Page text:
Like most communities anywhere, Bengalis are also touchy about their national icons. For a people reputed to be indolent, they always go that extra mile to protect the sanctity of their idols. But they are especially sensitive about two of their icons: Rabindranath Tagore, the first Nobel Laureate for literature from India in 1913 and Netaji Subhas Chandra Bose, one of the great leaders of the Indian independence, born in 1897 and still believed by some to be alive until proven dead.
While conspiracy theories about Bose's mysterious disappearance (and continued existence) are still alive and kicking in the 21st century, Tagore has left his ardent fans and protectors in a lurch. Not for a fault of his own, of course, but due to a law that enabled the copyright over his work to expire over a decade ago.
Since then, his songs, a staple in many middle-class Bengali households and educational institutions, have met with a fate worse than chocolate flavoured sandesh or fat-free egg rolls for the health conscious. The famous Pagla-hawar badal diney, for instance, was reincarnated in a remixed version in the movie, Bong Connection, after the song came out of the control of the approval committee at Visva-Bharati, the university Tagore founded in Santiniketan, Bolpur, in Birbhum district of West Bengal.
Now, after years of suffering the alleged desecration of Tagore's songs and novels, Visva-Bharati is again faced with a quandary, involving none other than Priyanka Chopra. Yes, you heard that right.
Purple Pebbles Pictures, Chopra's production house, is planning a Marathi-Bengali feature film, a biopic to be precise, based on Tagore's relationship with Annapurna Turkhud, who gave English lessons to the poet before he left for England for the first time at the age of 22. The news has, understandably, got the Visva-Bharati into a tizzy. A committee has been set up, after a few weeks of deliberation, to ensure that the final cut doesn't have any "objectionable scene" or anything that compromises the dignity of the Bard of Bengal.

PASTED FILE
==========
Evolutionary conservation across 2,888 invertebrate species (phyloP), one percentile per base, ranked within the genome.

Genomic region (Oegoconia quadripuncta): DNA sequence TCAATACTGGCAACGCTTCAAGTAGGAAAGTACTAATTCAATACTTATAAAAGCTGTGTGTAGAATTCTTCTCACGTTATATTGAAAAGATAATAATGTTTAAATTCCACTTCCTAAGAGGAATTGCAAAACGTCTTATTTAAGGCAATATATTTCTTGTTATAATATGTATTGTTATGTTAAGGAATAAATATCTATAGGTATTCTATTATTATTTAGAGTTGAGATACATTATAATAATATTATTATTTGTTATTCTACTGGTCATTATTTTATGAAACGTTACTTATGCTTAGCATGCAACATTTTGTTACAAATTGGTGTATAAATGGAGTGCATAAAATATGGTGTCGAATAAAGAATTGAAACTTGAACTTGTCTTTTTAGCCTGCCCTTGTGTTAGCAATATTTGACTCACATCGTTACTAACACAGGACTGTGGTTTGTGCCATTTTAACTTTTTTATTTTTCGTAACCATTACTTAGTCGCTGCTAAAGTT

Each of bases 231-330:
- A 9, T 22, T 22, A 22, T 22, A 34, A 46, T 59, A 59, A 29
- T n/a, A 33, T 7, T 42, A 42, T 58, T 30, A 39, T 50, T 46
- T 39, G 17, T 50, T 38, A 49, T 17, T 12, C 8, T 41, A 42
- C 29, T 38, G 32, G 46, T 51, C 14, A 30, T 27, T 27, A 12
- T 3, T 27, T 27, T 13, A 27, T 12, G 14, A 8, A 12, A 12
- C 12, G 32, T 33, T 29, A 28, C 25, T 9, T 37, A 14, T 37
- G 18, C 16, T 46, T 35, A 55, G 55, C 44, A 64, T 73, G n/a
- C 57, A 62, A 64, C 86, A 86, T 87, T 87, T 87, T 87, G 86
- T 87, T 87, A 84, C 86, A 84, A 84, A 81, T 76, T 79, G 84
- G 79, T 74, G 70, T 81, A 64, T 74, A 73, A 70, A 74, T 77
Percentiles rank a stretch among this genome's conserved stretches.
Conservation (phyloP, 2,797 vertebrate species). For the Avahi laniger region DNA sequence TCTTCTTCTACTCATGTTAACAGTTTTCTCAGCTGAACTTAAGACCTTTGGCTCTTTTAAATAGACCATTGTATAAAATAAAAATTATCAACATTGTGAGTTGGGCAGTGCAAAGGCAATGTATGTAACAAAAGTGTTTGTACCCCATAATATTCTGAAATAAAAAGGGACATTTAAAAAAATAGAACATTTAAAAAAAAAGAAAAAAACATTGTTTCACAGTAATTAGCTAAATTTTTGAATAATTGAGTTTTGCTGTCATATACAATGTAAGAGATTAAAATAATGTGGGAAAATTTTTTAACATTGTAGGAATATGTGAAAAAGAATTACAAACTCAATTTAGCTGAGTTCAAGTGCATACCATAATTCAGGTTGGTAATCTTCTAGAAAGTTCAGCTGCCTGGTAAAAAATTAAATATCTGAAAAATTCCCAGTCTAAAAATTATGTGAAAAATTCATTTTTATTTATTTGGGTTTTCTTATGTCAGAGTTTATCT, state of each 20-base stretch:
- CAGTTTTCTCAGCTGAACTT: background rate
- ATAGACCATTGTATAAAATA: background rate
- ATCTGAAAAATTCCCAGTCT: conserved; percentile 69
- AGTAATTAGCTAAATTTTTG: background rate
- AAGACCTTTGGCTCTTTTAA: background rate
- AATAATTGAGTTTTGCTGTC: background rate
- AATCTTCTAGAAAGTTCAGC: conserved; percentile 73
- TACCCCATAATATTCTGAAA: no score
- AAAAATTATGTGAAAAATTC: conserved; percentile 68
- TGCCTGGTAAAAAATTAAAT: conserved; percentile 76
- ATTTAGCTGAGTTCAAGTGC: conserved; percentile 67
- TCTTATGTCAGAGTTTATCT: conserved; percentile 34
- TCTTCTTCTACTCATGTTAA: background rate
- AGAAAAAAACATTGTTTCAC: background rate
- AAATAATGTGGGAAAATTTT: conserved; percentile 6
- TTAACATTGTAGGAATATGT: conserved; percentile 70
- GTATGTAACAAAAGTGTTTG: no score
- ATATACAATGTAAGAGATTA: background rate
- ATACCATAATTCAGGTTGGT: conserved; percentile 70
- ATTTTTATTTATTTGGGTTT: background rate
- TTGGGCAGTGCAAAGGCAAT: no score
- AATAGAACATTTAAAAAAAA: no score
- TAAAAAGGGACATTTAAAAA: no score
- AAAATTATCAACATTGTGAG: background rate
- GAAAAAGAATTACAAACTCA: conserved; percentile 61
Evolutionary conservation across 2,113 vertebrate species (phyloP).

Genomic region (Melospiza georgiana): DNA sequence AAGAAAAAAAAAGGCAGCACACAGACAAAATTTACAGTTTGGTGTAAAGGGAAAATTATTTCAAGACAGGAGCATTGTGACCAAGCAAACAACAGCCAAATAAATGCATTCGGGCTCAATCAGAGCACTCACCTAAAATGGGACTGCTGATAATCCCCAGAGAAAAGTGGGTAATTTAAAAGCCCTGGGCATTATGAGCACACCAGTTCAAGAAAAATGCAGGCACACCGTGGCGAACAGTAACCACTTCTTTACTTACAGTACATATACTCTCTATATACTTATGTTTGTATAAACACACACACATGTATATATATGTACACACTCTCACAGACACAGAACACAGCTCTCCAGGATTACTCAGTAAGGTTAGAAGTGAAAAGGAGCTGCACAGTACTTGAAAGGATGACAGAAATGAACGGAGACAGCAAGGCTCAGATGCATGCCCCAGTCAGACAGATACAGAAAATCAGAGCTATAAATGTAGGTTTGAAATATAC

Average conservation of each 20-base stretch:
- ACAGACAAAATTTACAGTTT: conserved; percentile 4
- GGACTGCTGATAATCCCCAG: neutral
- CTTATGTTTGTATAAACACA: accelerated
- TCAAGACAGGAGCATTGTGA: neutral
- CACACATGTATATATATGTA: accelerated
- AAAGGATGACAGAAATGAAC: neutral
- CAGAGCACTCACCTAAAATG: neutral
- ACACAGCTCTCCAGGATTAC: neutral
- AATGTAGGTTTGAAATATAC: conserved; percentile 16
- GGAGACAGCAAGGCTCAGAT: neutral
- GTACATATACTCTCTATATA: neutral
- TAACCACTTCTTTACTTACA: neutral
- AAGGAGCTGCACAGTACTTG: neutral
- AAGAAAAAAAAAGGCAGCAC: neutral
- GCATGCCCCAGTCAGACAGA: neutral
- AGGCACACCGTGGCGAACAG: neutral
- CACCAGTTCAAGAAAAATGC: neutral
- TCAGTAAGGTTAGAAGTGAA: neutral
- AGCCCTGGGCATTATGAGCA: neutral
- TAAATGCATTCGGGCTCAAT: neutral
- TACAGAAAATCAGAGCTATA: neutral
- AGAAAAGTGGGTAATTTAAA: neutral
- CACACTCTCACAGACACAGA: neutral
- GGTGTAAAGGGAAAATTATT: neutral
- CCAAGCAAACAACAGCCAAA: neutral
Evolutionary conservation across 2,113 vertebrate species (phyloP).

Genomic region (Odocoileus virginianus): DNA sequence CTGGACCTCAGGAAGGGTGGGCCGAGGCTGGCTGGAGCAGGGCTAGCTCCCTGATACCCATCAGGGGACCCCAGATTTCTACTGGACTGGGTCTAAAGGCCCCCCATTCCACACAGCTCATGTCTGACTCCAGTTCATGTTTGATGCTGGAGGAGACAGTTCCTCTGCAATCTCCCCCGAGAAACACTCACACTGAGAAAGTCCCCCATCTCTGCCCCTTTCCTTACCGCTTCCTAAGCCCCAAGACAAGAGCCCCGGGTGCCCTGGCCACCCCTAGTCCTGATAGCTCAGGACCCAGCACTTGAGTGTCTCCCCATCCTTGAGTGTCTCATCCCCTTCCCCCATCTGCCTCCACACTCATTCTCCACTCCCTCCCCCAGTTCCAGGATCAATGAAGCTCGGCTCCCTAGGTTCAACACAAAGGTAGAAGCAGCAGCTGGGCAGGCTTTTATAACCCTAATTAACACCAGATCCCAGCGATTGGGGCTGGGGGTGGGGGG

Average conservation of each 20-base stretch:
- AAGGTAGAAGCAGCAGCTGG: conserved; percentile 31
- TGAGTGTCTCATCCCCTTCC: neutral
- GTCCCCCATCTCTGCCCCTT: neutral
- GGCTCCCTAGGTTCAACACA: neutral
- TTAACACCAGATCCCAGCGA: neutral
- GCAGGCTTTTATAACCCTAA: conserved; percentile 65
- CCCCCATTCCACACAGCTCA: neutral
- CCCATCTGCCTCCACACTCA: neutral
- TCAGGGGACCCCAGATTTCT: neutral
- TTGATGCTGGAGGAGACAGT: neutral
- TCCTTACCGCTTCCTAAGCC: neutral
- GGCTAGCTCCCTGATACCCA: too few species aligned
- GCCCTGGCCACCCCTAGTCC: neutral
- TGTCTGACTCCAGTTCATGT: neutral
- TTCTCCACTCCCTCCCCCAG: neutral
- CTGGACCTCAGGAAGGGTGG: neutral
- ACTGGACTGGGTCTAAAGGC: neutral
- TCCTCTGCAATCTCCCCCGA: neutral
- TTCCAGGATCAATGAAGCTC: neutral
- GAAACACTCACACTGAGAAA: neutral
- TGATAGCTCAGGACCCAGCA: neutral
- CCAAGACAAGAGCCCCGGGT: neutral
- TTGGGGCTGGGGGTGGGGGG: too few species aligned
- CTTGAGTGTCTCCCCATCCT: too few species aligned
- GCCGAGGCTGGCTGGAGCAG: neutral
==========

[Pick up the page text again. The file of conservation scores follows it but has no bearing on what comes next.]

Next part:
While the director of the proposed venture, Ujjwal Chatterjee, has ensured the movie will be based on the "platonic relationship" between Tagore and Annapurna, there's never too much caution when something as precious (and presumably fragile) as culture is at stake. Tagore, who openly spoke of his fondness for Annapurna, or Ana as she was called, may not have made too much fuss over the movie, but the later-day inheritors of his legacy are not as sure.
As the Viva-Bharati committee sits on judgement over the permissible limits of intimacy to be shown in the movie, here's what we know of the facts.
Young Tagore was sent to Bombay in August 1878, to the home of Dr Atmaram Pandurang Turkhud, enlightened physician and founder of the reformist Prarthana Samaj. The plan was to get Rabi, as he was called by his family, up to speed with conversational English with daily lessons from Ana, who was three years his senior and had just come back after a stay in Britain.
For two months, the shy pupil and his teacher met for these lessons and in the course of these encounters, they did seem to grow affectionate towards each other. Though nothing serious ever came of the relationship, Tagore did write several poems addressed to Annapurna, calling her Nalini, a name she would cherish and use for the remaining of her short life of 33 years. She even went on to name a nephew of hers after the poet.
It was not unusual for Rabi to feel emotionally attached to an older woman. His emotionally-charged relationship with his sister-in-law, Kadambari Devi, is much written about. An ostensibly maternal figure in the motherless Rabi's early life, she became his muse, almost a figure of infatuation over the years, and her death, allegedly by suicide, left him deeply shattered.
After Rabi went off to England to study, Dr Turkhud visited Tagore's father Debendranath in Kolkata. It is speculated that a proposal for marriage between Rabi and Ana was mooted by the good doctor, but vetoed by the elder Tagore. Eventually, Ana went on to marry a Scottish man, who was an academic in Vadodara (then Baroda), and died in Edinburgh in 1891.
Clearly, Tagore held her memories close to his heart, often speaking of Nalini in his songs or otherwise, but he didn't honour the one request she had made to him: not to ever let the beauty of his visage be effaced by a beard.
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